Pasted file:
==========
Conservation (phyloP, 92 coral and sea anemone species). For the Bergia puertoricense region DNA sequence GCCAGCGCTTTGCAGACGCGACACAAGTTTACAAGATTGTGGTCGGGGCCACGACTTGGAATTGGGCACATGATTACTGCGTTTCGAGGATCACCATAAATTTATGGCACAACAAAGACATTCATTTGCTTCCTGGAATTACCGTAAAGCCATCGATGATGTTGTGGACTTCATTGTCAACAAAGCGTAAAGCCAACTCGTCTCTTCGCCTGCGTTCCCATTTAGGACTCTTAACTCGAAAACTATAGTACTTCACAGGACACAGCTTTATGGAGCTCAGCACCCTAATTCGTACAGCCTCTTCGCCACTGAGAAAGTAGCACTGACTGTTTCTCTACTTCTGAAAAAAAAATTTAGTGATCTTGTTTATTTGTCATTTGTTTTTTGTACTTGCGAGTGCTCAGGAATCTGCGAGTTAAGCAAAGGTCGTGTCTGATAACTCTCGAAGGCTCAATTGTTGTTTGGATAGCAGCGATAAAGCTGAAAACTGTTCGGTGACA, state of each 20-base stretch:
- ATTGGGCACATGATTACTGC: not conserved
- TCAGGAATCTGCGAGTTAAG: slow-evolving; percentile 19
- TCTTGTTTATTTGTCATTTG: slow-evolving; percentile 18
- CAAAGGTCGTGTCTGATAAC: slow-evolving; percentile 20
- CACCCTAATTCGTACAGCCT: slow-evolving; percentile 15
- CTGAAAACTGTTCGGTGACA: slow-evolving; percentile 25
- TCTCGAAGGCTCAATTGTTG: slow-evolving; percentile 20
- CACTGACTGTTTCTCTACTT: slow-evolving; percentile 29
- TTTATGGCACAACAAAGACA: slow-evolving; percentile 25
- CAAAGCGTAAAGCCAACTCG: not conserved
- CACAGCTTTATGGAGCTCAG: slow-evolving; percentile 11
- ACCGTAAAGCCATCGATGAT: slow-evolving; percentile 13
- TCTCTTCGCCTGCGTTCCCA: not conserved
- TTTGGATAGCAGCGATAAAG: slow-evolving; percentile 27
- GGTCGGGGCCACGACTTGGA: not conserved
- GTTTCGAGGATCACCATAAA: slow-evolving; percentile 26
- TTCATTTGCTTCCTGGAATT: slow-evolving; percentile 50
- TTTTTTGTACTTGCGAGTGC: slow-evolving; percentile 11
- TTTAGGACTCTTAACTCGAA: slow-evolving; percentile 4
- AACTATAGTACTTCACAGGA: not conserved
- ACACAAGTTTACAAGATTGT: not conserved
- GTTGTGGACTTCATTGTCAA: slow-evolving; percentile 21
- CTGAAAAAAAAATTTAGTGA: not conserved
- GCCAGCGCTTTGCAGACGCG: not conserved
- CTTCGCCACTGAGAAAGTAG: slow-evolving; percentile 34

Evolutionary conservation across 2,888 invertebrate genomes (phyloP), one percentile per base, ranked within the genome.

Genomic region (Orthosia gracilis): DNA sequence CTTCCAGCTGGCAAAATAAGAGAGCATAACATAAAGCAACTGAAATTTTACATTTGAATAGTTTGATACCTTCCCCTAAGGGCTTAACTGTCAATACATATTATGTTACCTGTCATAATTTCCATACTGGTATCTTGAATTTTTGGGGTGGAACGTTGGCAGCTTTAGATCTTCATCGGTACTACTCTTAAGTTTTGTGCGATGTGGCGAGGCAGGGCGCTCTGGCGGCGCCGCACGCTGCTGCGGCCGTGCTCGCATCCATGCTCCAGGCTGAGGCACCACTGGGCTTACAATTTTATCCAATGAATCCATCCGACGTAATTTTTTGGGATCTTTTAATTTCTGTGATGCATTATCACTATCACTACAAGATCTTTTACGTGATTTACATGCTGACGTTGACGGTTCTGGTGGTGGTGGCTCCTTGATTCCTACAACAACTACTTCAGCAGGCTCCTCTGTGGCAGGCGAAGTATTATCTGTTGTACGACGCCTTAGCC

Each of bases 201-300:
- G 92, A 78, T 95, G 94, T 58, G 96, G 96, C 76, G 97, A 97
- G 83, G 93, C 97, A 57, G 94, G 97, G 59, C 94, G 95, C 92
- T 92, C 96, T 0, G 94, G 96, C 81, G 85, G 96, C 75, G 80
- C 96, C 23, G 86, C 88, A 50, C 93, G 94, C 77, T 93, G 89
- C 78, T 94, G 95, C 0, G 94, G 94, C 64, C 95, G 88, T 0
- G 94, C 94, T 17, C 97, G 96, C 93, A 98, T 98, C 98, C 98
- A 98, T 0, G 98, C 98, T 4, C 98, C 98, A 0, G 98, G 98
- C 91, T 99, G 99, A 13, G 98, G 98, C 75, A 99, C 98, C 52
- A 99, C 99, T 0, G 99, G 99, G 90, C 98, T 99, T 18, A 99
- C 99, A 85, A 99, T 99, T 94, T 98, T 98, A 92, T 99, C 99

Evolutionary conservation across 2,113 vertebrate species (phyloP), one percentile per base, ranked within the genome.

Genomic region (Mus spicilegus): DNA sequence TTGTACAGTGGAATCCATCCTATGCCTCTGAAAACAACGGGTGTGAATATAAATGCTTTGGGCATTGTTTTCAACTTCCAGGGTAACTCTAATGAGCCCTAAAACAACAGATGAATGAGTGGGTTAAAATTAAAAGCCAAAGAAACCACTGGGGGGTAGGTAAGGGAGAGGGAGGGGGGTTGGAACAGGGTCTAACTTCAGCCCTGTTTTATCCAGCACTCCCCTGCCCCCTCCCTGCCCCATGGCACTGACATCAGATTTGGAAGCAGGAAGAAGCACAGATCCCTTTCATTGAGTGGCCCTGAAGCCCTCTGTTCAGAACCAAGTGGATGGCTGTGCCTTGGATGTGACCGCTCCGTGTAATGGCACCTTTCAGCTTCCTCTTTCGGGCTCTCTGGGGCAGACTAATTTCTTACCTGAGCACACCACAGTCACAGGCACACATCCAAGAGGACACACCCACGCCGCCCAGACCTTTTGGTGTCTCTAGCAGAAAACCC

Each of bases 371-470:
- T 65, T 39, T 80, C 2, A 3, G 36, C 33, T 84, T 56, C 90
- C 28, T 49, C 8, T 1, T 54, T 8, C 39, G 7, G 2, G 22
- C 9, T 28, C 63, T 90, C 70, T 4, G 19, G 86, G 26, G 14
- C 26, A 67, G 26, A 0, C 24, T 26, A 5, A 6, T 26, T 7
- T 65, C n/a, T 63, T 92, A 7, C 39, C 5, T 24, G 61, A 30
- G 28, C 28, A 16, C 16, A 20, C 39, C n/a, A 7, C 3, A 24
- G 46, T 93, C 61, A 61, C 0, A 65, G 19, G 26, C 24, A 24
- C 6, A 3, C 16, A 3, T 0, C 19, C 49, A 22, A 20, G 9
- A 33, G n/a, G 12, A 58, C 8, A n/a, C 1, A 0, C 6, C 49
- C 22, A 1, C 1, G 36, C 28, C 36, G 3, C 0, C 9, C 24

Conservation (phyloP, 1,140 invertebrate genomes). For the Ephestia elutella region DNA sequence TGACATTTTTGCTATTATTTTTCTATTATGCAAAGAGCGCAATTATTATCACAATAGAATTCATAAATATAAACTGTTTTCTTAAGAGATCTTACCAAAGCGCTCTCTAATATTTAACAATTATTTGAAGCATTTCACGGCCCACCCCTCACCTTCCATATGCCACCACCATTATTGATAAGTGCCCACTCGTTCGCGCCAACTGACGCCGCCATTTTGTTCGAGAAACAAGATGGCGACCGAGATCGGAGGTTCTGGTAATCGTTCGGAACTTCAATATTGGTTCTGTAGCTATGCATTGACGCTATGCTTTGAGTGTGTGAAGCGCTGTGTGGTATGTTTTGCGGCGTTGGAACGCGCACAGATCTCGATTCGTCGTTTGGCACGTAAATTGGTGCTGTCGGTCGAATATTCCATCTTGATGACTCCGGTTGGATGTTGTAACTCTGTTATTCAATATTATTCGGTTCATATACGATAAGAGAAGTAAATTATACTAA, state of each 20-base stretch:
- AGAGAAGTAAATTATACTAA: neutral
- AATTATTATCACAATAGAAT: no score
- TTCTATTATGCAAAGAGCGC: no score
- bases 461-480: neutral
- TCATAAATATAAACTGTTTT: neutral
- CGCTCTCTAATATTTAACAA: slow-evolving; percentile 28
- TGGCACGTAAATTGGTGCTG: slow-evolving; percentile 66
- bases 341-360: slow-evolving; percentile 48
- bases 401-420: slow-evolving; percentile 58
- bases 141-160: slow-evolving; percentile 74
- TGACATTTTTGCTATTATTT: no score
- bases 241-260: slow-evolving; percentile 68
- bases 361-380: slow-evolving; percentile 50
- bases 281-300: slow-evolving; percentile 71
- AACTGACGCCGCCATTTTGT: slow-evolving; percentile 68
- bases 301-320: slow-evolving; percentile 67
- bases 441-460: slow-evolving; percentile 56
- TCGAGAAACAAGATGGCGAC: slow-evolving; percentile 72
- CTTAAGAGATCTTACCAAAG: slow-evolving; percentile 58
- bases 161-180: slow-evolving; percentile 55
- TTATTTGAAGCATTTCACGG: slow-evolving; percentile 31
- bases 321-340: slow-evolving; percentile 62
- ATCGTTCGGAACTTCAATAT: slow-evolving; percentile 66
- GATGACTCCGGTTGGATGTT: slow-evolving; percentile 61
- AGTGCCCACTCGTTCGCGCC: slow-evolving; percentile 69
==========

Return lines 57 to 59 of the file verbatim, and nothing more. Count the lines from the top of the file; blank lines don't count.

- bases 461-480: neutral
- TCATAAATATAAACTGTTTT: neutral
- CGCTCTCTAATATTTAACAA: slow-evolving; percentile 28